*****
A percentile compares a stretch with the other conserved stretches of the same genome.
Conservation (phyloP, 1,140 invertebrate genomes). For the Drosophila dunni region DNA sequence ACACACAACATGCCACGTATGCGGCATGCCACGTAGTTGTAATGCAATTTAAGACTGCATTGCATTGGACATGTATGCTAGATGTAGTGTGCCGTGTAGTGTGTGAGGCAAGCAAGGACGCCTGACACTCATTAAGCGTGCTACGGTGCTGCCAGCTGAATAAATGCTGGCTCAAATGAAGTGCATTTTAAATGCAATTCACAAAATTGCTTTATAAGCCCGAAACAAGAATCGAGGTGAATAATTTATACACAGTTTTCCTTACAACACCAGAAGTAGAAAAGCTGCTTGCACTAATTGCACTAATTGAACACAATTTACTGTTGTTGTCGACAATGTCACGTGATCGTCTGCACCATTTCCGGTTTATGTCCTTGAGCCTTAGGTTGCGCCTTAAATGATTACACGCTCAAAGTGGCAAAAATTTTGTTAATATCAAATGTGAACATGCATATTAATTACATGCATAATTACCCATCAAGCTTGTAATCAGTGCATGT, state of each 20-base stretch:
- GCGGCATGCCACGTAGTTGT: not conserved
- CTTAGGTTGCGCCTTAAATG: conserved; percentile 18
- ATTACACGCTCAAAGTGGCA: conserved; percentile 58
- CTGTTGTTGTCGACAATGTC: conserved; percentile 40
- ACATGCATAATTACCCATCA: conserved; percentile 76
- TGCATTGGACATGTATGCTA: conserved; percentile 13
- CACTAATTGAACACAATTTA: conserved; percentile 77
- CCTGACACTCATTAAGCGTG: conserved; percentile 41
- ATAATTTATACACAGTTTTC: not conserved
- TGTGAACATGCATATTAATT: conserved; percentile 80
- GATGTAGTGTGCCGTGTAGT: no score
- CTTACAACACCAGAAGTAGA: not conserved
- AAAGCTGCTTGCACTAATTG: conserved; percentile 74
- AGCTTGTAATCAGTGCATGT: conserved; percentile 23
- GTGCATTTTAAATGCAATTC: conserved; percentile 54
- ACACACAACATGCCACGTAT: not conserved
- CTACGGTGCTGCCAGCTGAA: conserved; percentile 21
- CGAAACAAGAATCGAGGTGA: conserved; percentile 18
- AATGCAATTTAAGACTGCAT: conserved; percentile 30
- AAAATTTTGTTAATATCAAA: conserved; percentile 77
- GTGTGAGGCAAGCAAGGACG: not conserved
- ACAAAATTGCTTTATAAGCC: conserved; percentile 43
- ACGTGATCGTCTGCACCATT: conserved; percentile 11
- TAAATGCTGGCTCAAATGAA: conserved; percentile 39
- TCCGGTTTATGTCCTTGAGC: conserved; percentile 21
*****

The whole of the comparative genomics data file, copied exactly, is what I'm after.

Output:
A percentile compares a stretch with the other conserved stretches of the same genome.
Conservation (phyloP, 1,140 invertebrate genomes). For the Drosophila dunni region DNA sequence ACACACAACATGCCACGTATGCGGCATGCCACGTAGTTGTAATGCAATTTAAGACTGCATTGCATTGGACATGTATGCTAGATGTAGTGTGCCGTGTAGTGTGTGAGGCAAGCAAGGACGCCTGACACTCATTAAGCGTGCTACGGTGCTGCCAGCTGAATAAATGCTGGCTCAAATGAAGTGCATTTTAAATGCAATTCACAAAATTGCTTTATAAGCCCGAAACAAGAATCGAGGTGAATAATTTATACACAGTTTTCCTTACAACACCAGAAGTAGAAAAGCTGCTTGCACTAATTGCACTAATTGAACACAATTTACTGTTGTTGTCGACAATGTCACGTGATCGTCTGCACCATTTCCGGTTTATGTCCTTGAGCCTTAGGTTGCGCCTTAAATGATTACACGCTCAAAGTGGCAAAAATTTTGTTAATATCAAATGTGAACATGCATATTAATTACATGCATAATTACCCATCAAGCTTGTAATCAGTGCATGT, state of each 20-base stretch:
- GCGGCATGCCACGTAGTTGT: not conserved
- CTTAGGTTGCGCCTTAAATG: conserved; percentile 18
- ATTACACGCTCAAAGTGGCA: conserved; percentile 58
- CTGTTGTTGTCGACAATGTC: conserved; percentile 40
- ACATGCATAATTACCCATCA: conserved; percentile 76
- TGCATTGGACATGTATGCTA: conserved; percentile 13
- CACTAATTGAACACAATTTA: conserved; percentile 77
- CCTGACACTCATTAAGCGTG: conserved; percentile 41
- ATAATTTATACACAGTTTTC: not conserved
- TGTGAACATGCATATTAATT: conserved; percentile 80
- GATGTAGTGTGCCGTGTAGT: no score
- CTTACAACACCAGAAGTAGA: not conserved
- AAAGCTGCTTGCACTAATTG: conserved; percentile 74
- AGCTTGTAATCAGTGCATGT: conserved; percentile 23
- GTGCATTTTAAATGCAATTC: conserved; percentile 54
- ACACACAACATGCCACGTAT: not conserved
- CTACGGTGCTGCCAGCTGAA: conserved; percentile 21
- CGAAACAAGAATCGAGGTGA: conserved; percentile 18
- AATGCAATTTAAGACTGCAT: conserved; percentile 30
- AAAATTTTGTTAATATCAAA: conserved; percentile 77
- GTGTGAGGCAAGCAAGGACG: not conserved
- ACAAAATTGCTTTATAAGCC: conserved; percentile 43
- ACGTGATCGTCTGCACCATT: conserved; percentile 11
- TAAATGCTGGCTCAAATGAA: conserved; percentile 39
- TCCGGTTTATGTCCTTGAGC: conserved; percentile 21